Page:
Corporate Doors Open Wide: As Large Corporations Realize the Benefits of a Diverse Workforce, Career-Minded Gays and Lesbians Are Being Recruited like Never Before

Article excerpt

Like many MBA students entering an elite business school, Kevin Smith, 28, knew he'd be courted during his first year by recruiters from some of America's top corporations. What he didn't plan on was how much his being gay would factor into the recruitment process--in a good way.

America's big corporations have discovered that employee diversity can boost their bottom lines, and Smith's generation of LGBT power players has become the target of corporate recruiters who are employing a variety of innovative methods to reach out to them. A student at New York University's Stern School of Business, Smith attended the Reaching Out MBA conference in Chicago last year, where he met with and was eventually recruited by American Express to be an intern this summer. The annual student-run event brings gay and lesbian corporate job seekers together with recruiters from some of the nation's largest companies, including Home Depot, Target, General Electric, and Toyota.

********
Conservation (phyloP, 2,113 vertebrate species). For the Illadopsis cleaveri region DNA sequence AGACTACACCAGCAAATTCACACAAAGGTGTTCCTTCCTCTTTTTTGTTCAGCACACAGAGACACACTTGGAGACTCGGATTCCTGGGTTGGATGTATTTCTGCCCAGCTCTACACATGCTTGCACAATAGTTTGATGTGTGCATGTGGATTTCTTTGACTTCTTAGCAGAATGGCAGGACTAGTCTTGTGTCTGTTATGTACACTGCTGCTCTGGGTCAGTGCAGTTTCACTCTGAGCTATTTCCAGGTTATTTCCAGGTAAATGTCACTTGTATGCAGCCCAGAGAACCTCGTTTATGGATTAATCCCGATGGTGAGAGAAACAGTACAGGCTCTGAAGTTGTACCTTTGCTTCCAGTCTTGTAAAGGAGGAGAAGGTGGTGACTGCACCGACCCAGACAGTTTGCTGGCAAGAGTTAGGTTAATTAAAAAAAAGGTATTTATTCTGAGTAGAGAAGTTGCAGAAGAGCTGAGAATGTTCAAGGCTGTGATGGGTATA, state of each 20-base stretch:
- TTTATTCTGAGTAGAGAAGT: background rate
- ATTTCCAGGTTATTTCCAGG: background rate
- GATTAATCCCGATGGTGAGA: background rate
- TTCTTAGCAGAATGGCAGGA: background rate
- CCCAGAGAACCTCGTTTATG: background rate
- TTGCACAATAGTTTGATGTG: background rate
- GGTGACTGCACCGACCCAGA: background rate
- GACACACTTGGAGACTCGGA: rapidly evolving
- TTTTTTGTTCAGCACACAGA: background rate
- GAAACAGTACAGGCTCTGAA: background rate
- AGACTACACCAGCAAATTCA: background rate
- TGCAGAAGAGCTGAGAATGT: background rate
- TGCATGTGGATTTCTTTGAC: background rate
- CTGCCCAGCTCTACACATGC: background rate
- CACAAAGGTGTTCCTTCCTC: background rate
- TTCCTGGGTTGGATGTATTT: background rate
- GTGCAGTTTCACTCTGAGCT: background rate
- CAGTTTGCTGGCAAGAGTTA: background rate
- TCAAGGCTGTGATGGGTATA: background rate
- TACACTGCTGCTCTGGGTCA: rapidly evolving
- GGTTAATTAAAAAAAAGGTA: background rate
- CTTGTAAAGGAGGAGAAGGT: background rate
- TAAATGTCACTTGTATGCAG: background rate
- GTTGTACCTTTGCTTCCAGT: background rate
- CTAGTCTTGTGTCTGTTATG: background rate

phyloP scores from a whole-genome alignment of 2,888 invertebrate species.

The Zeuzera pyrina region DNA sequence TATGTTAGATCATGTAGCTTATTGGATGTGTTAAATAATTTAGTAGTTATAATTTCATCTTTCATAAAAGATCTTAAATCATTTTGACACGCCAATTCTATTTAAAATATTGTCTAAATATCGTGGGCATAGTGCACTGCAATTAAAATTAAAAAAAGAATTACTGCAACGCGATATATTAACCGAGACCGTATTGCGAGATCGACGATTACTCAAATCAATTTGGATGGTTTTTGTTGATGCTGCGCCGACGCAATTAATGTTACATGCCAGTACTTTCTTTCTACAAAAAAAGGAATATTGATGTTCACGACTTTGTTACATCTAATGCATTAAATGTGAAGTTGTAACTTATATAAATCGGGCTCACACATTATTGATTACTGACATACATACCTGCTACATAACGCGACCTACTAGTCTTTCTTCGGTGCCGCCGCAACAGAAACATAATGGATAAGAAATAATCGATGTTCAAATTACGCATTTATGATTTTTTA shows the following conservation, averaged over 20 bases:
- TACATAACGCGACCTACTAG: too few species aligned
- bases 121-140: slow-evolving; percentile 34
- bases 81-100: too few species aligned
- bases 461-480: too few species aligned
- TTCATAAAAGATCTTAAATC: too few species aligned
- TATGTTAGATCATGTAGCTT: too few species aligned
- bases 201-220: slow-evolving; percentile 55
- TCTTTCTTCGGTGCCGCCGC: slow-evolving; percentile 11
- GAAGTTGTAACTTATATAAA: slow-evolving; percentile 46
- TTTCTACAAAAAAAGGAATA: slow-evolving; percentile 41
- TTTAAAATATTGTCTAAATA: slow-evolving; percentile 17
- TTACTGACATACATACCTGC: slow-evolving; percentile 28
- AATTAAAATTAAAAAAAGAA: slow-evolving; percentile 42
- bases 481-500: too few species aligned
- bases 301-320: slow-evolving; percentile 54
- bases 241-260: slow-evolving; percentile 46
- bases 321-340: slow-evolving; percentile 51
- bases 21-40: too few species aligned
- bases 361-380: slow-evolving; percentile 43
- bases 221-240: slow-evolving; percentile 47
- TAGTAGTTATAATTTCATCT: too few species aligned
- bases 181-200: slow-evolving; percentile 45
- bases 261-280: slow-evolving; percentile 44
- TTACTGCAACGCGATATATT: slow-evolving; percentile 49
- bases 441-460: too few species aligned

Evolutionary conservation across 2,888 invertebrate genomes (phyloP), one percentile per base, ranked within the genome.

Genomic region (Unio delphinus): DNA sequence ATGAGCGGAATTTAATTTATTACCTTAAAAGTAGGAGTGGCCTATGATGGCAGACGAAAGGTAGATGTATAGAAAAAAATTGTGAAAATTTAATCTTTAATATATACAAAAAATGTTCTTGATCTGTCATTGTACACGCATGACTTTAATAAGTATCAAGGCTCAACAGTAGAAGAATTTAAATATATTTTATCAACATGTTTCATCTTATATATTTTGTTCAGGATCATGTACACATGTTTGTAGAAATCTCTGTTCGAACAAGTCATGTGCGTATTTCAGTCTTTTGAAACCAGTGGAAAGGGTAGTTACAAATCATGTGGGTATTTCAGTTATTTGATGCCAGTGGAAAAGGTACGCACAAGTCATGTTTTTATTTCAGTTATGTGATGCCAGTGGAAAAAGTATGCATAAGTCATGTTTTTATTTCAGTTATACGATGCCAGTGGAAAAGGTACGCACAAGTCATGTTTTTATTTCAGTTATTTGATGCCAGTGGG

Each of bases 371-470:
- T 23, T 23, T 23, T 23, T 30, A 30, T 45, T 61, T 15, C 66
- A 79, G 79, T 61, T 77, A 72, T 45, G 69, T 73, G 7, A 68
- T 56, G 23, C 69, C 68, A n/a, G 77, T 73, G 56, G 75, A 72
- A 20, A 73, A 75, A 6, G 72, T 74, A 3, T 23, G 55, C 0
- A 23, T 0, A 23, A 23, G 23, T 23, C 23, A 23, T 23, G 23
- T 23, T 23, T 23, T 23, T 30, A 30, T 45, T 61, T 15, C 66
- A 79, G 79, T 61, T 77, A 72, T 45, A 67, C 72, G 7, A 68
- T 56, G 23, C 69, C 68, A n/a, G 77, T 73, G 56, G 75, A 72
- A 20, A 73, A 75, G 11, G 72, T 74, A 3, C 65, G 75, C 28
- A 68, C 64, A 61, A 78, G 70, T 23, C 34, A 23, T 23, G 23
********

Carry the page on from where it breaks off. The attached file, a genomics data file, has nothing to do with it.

"Workplace diversity is something that American Express has always stood behind," says Smith. "They see their corporate culture as being a reflection on the diversity of both New York--being a New York-headquartered company--and more importantly, on the nation as a whole."

Linda Hassan, director of diversity recruiting for American Express, says her company understands the role people like Smith can play. "We are a global company, with global customers served by employees of various races, nationalities, and experiences," she says. "To be successful in the marketplace, it's important that our workforce reflects our customer base."

The gay community has a lot to offer the nation's top employers, says Dan Honig, chief operating officer of, a job-search Web site dedicated to helping recruiters broaden the spectrum of their employee bases. "Facts are facts, and with the gay and lesbian community, education levels are simply higher than average," he says. …


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